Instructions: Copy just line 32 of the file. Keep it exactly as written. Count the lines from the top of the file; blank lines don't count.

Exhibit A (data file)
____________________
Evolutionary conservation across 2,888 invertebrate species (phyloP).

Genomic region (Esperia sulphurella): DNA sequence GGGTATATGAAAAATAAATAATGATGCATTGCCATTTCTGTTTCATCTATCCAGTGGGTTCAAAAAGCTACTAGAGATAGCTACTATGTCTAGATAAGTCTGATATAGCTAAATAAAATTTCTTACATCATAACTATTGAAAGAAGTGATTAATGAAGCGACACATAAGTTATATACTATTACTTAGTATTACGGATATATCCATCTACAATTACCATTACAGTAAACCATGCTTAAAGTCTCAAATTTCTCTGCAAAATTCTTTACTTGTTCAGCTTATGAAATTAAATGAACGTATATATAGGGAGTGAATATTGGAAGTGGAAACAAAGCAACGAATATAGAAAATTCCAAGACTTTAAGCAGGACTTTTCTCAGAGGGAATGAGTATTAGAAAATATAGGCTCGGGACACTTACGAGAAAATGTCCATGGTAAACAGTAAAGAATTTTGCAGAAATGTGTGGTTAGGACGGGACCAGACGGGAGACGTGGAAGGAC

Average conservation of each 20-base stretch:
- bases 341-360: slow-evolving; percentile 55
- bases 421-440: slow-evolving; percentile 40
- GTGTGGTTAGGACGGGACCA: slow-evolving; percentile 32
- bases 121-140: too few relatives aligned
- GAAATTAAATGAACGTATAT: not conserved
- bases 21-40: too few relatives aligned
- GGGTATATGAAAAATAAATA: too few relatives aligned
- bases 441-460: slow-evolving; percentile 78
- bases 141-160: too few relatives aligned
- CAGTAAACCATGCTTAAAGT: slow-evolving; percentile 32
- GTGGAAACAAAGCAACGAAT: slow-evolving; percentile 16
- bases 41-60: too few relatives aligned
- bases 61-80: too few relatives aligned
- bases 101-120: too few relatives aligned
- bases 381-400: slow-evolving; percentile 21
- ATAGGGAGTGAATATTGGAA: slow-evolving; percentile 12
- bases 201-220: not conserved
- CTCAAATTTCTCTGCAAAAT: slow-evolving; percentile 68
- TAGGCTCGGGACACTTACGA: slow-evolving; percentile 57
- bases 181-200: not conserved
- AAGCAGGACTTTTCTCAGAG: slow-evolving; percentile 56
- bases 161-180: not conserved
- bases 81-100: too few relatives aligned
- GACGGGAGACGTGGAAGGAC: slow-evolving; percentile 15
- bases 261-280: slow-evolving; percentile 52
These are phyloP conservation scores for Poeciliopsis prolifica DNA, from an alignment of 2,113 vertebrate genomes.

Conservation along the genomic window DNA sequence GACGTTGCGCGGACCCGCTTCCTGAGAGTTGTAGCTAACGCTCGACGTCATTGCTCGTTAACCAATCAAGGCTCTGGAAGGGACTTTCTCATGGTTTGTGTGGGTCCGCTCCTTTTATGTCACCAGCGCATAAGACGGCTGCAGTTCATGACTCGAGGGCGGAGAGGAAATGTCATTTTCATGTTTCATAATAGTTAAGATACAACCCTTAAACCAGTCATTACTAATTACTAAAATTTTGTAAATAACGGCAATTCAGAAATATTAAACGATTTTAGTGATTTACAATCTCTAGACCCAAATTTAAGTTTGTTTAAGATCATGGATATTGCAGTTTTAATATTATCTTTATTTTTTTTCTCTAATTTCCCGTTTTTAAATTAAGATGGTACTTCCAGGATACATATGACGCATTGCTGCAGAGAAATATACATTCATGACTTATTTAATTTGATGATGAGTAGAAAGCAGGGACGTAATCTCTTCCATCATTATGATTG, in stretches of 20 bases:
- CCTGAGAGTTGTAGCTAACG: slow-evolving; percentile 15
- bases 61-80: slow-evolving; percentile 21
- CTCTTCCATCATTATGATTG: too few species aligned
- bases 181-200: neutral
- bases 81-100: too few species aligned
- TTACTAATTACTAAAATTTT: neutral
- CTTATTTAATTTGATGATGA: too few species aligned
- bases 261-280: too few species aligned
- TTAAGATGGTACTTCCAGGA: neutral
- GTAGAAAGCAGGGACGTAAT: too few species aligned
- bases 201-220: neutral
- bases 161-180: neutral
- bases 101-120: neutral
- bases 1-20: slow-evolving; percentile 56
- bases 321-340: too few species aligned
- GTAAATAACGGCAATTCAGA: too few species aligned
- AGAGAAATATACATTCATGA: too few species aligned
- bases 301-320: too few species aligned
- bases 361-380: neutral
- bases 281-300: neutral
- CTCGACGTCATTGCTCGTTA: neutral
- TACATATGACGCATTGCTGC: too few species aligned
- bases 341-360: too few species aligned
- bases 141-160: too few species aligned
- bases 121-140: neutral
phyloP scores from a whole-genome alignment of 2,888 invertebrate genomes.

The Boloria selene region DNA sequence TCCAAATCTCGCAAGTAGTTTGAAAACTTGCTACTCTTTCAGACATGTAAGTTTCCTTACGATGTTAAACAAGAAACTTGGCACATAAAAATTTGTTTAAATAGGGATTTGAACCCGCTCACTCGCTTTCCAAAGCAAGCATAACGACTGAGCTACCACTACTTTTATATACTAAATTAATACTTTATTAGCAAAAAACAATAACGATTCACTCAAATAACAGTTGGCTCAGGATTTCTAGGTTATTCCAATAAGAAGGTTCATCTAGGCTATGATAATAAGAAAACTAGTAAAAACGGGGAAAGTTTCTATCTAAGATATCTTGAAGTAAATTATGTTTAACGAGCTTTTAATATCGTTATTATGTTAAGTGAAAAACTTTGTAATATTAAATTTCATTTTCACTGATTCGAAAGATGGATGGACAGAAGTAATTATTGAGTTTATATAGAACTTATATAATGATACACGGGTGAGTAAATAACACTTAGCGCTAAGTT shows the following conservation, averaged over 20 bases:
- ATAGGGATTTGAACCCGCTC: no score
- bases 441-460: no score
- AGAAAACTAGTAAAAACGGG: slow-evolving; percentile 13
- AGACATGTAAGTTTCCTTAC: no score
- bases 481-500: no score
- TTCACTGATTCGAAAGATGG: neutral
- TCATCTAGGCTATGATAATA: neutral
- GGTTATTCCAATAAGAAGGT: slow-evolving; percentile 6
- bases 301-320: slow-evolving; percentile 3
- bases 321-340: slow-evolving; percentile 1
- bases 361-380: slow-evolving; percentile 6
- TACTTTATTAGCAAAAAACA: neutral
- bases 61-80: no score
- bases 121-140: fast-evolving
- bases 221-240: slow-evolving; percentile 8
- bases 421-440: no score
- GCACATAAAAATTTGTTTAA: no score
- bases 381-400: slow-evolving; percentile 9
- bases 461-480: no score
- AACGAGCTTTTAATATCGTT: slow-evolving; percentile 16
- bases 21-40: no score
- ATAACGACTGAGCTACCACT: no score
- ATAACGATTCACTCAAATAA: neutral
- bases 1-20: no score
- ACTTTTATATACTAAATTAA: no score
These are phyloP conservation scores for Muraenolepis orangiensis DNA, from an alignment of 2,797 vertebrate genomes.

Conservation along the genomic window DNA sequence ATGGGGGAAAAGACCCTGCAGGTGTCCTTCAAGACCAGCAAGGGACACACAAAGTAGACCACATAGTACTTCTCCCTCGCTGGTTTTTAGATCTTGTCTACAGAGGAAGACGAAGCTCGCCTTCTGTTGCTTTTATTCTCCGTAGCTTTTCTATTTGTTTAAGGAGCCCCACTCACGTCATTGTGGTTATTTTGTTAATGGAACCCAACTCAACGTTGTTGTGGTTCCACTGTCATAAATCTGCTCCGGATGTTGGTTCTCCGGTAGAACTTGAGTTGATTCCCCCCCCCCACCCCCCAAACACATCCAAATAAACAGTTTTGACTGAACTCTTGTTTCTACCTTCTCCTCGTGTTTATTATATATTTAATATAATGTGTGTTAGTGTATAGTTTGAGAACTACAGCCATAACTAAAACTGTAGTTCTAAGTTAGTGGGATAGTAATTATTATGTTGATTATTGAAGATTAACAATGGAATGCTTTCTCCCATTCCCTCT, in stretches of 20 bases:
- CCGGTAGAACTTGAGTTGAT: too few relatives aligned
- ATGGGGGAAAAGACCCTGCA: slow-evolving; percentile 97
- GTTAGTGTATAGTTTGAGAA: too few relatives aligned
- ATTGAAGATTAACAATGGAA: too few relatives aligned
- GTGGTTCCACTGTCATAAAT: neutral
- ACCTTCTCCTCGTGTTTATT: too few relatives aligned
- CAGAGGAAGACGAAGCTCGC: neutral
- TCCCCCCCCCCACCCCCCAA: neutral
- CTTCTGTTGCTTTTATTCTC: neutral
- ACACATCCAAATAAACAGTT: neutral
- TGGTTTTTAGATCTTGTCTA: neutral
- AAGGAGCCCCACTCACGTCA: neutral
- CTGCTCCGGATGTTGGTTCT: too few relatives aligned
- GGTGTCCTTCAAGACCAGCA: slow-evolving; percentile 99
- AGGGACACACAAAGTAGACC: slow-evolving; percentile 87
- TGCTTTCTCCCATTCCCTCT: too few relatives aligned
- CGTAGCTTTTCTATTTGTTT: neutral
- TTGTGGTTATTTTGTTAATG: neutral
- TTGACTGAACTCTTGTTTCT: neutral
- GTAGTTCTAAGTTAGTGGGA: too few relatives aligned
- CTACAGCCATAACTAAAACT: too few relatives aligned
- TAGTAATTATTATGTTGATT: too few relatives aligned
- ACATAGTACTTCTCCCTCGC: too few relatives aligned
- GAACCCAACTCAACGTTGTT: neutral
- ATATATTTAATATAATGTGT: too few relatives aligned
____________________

- bases 61-80: slow-evolving; percentile 21